Some decisions about withdrawals are straightforward. If you continue to work to age 72, maximizing the chance for growth in these accounts by not taking distributions will almost always make the most sense, especially because distributions from Traditional IRAs are taxable. The opposite scenario of no longer working before age 72 and having no or minimal income sources outside of your Traditional IRA or 401(k) plan assets is also uncomplicated. You would very likely need to tap into these accounts to pay your living expenses.
However, other situations are more complicated. If you have retired at age 62, should you make the decision to claim Social Security benefits to reduce the IRA withdrawals? Or should you wait to claim Social Security benefits at a later age (for a higher benefit) and take more out of your retirement accounts? There are trade offs, including tax considerations, to consider which I discussed in a blog last year.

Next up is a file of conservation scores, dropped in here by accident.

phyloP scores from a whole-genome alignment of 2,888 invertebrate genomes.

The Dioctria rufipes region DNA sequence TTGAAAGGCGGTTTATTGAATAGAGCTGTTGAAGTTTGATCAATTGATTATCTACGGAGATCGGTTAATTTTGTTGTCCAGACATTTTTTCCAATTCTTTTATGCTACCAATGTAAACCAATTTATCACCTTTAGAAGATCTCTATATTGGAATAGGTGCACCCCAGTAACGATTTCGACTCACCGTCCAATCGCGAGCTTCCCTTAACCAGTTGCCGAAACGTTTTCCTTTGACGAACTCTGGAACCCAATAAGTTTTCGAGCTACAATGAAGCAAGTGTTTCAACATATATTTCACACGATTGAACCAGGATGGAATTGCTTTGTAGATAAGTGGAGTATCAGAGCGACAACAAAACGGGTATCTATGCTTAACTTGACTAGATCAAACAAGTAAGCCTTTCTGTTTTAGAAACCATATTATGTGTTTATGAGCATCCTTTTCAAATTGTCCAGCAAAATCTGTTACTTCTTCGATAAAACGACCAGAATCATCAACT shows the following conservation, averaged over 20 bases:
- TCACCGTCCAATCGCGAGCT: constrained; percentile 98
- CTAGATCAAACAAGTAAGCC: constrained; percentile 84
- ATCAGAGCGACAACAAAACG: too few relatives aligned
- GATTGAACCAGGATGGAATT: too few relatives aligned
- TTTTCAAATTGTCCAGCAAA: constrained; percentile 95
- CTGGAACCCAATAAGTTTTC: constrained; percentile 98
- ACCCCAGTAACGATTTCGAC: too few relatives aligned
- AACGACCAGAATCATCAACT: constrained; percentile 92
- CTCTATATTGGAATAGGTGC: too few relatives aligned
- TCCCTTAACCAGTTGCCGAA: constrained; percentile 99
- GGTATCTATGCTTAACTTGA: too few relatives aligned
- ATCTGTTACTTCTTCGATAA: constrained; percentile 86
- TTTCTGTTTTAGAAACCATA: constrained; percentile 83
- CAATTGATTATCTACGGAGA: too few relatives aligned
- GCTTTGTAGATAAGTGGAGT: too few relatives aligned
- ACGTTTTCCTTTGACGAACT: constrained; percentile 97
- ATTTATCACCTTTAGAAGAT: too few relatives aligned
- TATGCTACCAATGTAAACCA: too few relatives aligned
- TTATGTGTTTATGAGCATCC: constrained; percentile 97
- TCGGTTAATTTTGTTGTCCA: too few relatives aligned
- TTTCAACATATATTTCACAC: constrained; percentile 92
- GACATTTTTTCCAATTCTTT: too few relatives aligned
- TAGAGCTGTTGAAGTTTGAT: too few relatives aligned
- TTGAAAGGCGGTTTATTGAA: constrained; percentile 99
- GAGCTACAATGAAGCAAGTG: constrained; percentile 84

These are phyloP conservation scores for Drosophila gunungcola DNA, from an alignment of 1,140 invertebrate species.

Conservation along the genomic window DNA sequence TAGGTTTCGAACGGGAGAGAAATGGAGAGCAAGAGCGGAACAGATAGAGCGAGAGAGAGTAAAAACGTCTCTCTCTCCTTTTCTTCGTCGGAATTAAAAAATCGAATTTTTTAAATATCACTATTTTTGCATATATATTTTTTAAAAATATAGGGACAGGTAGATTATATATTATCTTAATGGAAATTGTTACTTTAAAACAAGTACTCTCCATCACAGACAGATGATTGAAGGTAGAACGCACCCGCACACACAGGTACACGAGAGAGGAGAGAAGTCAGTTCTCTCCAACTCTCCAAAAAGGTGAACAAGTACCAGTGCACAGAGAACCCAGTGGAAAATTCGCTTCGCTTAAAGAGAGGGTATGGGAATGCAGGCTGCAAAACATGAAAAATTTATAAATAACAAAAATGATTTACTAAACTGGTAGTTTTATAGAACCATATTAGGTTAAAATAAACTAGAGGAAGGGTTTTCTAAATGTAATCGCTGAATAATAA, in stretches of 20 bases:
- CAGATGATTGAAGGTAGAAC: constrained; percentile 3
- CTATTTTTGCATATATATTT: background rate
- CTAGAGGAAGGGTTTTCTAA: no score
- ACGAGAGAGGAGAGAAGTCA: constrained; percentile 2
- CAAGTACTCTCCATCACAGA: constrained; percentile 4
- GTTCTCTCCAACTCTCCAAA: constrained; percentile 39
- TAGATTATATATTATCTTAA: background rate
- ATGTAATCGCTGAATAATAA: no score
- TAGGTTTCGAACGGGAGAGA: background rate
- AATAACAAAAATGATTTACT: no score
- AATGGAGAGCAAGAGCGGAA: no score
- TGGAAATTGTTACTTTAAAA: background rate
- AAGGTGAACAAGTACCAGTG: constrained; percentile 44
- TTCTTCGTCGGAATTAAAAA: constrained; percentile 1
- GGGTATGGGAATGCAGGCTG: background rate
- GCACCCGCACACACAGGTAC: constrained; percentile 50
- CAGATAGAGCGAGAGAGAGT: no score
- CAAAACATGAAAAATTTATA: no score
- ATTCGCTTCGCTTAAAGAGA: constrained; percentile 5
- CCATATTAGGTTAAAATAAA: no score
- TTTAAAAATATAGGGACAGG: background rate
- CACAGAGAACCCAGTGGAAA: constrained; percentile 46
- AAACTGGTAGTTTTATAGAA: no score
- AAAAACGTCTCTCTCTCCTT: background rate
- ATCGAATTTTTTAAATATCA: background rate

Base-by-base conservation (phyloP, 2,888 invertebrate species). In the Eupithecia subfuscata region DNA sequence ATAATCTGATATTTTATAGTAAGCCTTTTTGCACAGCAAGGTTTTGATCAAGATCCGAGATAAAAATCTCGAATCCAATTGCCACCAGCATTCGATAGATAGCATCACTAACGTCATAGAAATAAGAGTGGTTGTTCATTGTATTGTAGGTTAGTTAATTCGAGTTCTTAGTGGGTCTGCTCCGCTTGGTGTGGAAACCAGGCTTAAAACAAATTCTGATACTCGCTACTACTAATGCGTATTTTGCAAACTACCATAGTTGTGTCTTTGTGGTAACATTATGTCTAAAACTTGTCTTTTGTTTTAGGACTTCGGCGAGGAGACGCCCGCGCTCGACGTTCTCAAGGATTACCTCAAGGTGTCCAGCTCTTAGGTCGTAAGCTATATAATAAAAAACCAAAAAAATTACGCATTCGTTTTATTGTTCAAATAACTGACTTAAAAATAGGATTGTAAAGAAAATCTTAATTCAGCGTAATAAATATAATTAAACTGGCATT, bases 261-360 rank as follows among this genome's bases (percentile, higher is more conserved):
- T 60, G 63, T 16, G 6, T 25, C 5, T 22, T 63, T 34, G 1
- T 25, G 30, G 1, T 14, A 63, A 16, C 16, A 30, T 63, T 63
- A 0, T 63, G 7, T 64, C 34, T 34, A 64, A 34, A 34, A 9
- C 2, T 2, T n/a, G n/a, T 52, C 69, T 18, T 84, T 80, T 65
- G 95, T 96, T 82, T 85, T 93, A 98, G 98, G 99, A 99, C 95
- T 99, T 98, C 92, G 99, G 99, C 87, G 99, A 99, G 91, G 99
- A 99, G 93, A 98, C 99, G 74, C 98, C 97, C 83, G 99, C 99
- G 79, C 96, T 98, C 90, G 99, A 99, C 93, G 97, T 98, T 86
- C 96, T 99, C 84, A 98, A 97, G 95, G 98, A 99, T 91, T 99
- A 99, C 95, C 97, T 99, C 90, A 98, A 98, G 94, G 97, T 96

What about other savings accounts held outside of a Traditional IRA or 401(k) Plan? Should you draw down those assets first, before starting IRA or 401(k) distributions?
There is no one “right” or “wrong” answer to these questions, but they are important. Each option involves trade offs that are unique to each individual or family. Guessing or just deciding based on intuition may be far from a good choice and may have the potential to compromise your retirement plans.
That is why I urge each person to project their income and expenses to evaluate the implications and trade-offs with different choices. The time when we are in are 60s is often a period when household cash flows may often change due to the timing of when certain income streams and expenses begin and end. They can have a great impact on income tax planning, investment strategy, and other important financial planning opportunities.